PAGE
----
Course Development and Curricular Design Research Abstracts UME - Preclinical

Breastfeeding Basics: Are Our Future Providers Prepared? A Curriculum Comparison

Posters - S - Student Posters
Course Development and Curricular Design
Intended Audience Track
Undergraduate Medical Education - Pre-clinical Education Faculty
Presentation Type
Research Abstracts
Rachel Hm Baldwin, OMS-III, RVUCOM
Alexandra G Koontz, OMS-III, RVUCOM

Not presenting
Joel Roberts, MD, RVUCOM

Poster Rating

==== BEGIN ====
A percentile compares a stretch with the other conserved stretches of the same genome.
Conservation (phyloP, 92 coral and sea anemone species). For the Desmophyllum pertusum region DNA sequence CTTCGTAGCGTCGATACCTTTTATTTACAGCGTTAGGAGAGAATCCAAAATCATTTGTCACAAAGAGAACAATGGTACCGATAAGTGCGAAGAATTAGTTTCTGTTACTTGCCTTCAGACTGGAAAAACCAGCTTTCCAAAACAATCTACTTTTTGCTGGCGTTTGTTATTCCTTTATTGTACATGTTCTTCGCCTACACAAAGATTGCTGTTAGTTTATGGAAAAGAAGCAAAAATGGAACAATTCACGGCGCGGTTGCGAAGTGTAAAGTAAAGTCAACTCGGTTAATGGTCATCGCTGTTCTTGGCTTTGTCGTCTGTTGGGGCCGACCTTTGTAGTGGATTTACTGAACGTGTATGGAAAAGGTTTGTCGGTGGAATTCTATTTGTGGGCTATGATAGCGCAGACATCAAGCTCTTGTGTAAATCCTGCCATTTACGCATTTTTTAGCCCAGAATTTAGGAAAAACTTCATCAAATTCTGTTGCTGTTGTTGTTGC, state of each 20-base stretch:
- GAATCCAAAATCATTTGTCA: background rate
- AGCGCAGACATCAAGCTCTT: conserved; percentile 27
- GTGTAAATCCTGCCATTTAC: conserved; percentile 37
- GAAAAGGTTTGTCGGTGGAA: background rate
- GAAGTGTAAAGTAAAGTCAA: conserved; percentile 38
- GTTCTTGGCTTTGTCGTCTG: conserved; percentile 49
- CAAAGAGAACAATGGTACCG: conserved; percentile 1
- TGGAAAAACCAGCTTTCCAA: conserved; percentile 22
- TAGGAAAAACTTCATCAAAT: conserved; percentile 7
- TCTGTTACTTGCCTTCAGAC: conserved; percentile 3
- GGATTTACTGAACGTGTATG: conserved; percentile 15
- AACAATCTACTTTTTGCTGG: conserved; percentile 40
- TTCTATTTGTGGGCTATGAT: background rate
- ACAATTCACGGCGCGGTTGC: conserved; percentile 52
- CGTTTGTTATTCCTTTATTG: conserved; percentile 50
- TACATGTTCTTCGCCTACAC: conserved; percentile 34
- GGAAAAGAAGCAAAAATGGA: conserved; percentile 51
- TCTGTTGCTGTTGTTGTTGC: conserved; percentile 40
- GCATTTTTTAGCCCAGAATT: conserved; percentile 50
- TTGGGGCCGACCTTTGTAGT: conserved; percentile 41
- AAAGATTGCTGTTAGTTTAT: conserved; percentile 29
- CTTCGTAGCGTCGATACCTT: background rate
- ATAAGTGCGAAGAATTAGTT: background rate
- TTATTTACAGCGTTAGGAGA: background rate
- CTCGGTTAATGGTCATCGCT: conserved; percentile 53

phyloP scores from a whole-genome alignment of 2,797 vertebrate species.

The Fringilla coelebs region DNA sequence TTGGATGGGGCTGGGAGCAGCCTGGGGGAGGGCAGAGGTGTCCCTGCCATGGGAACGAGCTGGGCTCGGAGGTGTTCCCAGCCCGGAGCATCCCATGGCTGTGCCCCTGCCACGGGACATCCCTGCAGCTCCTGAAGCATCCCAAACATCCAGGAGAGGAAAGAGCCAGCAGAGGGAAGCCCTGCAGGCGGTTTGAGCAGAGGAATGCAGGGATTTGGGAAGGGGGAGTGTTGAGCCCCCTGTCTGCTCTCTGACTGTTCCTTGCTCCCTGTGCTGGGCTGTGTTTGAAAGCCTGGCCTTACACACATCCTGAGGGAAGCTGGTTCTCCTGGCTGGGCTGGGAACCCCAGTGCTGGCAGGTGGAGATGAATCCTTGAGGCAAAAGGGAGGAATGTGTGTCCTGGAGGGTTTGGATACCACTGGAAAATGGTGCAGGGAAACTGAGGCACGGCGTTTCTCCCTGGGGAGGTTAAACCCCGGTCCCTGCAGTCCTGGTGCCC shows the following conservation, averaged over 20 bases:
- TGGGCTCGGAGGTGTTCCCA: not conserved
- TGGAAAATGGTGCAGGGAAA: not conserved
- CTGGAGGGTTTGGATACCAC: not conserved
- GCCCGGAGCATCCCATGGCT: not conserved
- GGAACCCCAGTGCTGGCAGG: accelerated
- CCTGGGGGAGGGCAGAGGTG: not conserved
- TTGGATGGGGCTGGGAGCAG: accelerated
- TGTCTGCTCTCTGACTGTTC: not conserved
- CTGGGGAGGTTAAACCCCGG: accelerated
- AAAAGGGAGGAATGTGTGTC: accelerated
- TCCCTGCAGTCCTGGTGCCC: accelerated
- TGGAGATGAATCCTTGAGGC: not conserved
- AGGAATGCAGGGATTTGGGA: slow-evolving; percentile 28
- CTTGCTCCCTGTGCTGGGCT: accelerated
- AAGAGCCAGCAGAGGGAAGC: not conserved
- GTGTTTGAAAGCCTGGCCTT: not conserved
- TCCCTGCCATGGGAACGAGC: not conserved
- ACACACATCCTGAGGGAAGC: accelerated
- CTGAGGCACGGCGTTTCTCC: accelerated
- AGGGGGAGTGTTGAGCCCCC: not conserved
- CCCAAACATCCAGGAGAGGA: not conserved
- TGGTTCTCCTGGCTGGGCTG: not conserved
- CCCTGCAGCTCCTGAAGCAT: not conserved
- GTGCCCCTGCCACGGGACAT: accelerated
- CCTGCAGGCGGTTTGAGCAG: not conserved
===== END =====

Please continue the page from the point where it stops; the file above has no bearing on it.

A substantial proportion of infants in the U.S. are not exclusively breastfed for 6 months as recommended by the American Academy of Pediatrics. Because of the proven short- and long-term medical and neurodevelopmental advantages of breastfeeding, the AAP states low breastfeeding rates should be considered a public health issue and not just a lifestyle choice (Pediatrics, 2012). Appropriate and comprehensive breastfeeding curriculum for future healthcare providers is critical if we are to advance education, advocate wellness for our patients, and address this public health issue. Our study investigates differences in content knowledge and self-rated confidence discussing breastfeeding between participants (students, staff, and faculty) exposed to current Rocky Vista University curriculum and the same curriculum plus an additional 3-hour lecture series provided by a content expert. Our results show the addition of content expert curriculum increased both content knowledge and confidence discussing breastfeeding. Increasing breastfeeding education during the pre-clinical years may increase the quantity and quality of breastfeeding counseling. By addressing gaps in breastfeeding curriculum, we can prepare our students and providers to advocate wellness and aid in the public health issue of low breastfeeding rates, therefore improving patient outcomes.